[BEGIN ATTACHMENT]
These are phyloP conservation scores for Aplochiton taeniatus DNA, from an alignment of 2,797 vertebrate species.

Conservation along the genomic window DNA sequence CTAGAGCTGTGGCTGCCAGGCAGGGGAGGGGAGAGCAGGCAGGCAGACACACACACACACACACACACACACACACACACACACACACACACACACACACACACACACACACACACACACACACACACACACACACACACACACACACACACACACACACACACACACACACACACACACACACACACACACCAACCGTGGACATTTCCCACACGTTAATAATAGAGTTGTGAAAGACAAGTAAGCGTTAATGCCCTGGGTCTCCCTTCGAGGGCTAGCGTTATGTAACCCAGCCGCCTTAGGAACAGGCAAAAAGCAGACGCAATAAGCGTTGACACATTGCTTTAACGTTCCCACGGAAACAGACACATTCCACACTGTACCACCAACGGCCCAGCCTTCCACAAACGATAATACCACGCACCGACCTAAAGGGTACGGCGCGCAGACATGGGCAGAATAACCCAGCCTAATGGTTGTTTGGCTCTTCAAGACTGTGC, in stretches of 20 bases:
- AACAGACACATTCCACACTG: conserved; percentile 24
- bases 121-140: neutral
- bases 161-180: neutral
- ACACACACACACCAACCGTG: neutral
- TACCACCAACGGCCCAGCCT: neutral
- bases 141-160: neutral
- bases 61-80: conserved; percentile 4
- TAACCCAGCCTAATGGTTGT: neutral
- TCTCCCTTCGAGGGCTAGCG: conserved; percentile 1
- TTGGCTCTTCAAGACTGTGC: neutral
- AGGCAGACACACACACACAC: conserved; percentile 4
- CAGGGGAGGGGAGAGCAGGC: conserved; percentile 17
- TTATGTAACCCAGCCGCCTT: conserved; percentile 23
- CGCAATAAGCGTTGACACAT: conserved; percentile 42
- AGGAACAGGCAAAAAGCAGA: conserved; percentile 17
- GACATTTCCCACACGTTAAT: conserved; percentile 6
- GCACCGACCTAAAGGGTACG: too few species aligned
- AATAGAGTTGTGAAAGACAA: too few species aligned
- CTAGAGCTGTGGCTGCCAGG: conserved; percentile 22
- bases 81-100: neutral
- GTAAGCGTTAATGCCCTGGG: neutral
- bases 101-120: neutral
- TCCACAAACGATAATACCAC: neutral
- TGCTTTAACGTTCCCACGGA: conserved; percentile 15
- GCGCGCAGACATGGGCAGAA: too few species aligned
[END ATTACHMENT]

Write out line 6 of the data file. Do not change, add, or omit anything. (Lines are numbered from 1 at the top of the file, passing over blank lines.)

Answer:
- ACACACACACACCAACCGTG: neutral